A Story of War

The tribal leaders had called together the village, something of great importance was to be made known, they had communed with the gods and found guidance. The tribe gathered around the fire, the men closer to the fire than the woman as was the tribal law. Times have been hard; famine and draught ravage the land with no signs of ceasing.

The head priest stood up, his brown eyes reflected the flames of the dancing fire. "The priesthood has spoken with the gods." He announced. "The gods tell us that our times are hard, and our crops few because we are under a curse. Wicked demons that live in the hills are casting a curse of famine upon us." The priest gazed upon his enraptured audience. The tribe heard him just fine, by the grace of the gods their priests were not weakened by malnutrition. "It is with a heavy heart that I tell you that we must make war upon the hill demons."

A murmur of hushed voices trembled through the gathering, then silence. One of the men of the tribe stood up. "Brothers I will fight for the good of the tribe. Do you not remember that the gods reward those who die for their people?"

Another murmur rose from the crowd, this time carried by bold voices. Men began to rise up declaring themselves ready to fight the demons in the hills. Soon the last man of the village had risen, his name was Aza'tac of the Wind.

Over the next week the village prepared for war against the hill demons, stories came back from scouts and spies of the hill demons. Aza'tac recalled how he had heard one frightened scout describing the hill demons how they were seven feet tall, with great big teeth, and burning red eyes, and on how he had watched them casting sorcery on our village.

Eventually all wartime preparations had been made and the march against the hill demons was underway, all of the soldiers were given a farewell as the tribal leaders marched them out of the village and towards the hills. From his place the line Aza'tac noticed how it seemed as if the tribe's priests at the front of the line seemed to be getting rather large and healthy as if the gods were rewarding them for their preparation and actions against the demons.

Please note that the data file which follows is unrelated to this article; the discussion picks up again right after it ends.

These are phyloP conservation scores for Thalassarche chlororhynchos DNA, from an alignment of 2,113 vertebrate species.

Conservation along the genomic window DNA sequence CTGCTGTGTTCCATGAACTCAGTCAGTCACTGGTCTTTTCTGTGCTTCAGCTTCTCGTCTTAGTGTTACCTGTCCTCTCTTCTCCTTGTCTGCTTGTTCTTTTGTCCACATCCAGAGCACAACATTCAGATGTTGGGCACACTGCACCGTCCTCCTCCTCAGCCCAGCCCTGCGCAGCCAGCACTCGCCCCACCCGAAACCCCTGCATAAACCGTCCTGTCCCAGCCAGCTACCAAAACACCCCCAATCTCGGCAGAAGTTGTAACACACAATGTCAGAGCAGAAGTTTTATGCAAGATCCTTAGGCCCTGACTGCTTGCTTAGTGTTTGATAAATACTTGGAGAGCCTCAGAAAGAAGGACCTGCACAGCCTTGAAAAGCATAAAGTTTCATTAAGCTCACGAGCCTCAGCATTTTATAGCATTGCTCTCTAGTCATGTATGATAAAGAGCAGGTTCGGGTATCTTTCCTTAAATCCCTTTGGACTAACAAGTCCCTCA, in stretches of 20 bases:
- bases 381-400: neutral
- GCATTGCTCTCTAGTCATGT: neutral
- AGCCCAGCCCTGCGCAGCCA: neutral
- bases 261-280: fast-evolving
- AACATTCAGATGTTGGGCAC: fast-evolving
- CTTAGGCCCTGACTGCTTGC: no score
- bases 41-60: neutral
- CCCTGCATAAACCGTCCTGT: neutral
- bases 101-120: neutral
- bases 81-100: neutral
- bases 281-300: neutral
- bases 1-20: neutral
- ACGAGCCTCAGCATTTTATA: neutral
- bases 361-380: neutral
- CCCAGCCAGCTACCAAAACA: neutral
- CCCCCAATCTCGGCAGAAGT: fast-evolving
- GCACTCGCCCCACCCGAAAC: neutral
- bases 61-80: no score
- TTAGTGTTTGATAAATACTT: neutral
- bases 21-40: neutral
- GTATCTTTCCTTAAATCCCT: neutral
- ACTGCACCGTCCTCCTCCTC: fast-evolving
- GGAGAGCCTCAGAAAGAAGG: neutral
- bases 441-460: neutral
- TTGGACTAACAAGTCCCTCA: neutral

After a few days of grueling march they arrived at the demon encampment, unlike the stories Aza'tac had heard, a plume of black smoke didn't shroud it, and screams of the demon's prisoners could not be heard echoing through the surrounding forest. Nevertheless Aza'tac readied his spear along with the other warriors.

The head priest called from his place in the front of the lines, "My people, our troubles end today, go for our people, and go for the gods!! Charge!!"

All of the priests broke off from the front of the line stepping aside as they let the soldiers charge into the village.

The hill demon warriors met the charge stabbing with spears. Aza'tac's people tore through the hill demon warriors stabbing them with spears, and the hill demons fought back.

The entire world seemed a flurry of blows and gouging spears, Aza'tac did his best to fight the demons, but it was hard to tell them from his people for they had no big teeth, and were not seven feet tall.

After what seemed an eternity of blood, screaming, and carnage Aza'tac and his people stood victorious, the priests approached their people, the priests had no blood on their spears.

"Brother's," the head priest said, "We are victorious against the warriors of the demons, but I'm saddened to say that we must also eliminate the woman and children, for they too know many foul sorceries. Do not let your spears falter when you see how they look like our people, for they are cloaked in enchantment to gain your sympathies. We have no choice but to destroy them all."

The warriors raided the village pulling woman and children out of homes and slaughtering them with spears and heavy rocks, caught up in their bloodlust Aza'tac's people did not notice that none of the woman or children raised a hand in defense against the warriors, and no enchantments were cast.

Aza'tac was caught in a madness of screaming and weeping, the demons were pleading for their lives in their native tongue, blood soaked the ground and yet Aza'tac's people kept up the slaughter.

Aza'tac saw a dieing woman on the ground, she did not seem like a demon at all, in fact seeing her broke Aza'tac's heart, she looked him directly in the eyes, and said something in her native tongue that chilled him, for it did not sound like a curse, but like a plea for help.

Aza'tac knew that these were not demons, and he looked back and saw his tribe's priests watching the slaughter, and he saw how fat they were getting, and he knew that he had been part of something that was terribly wrong.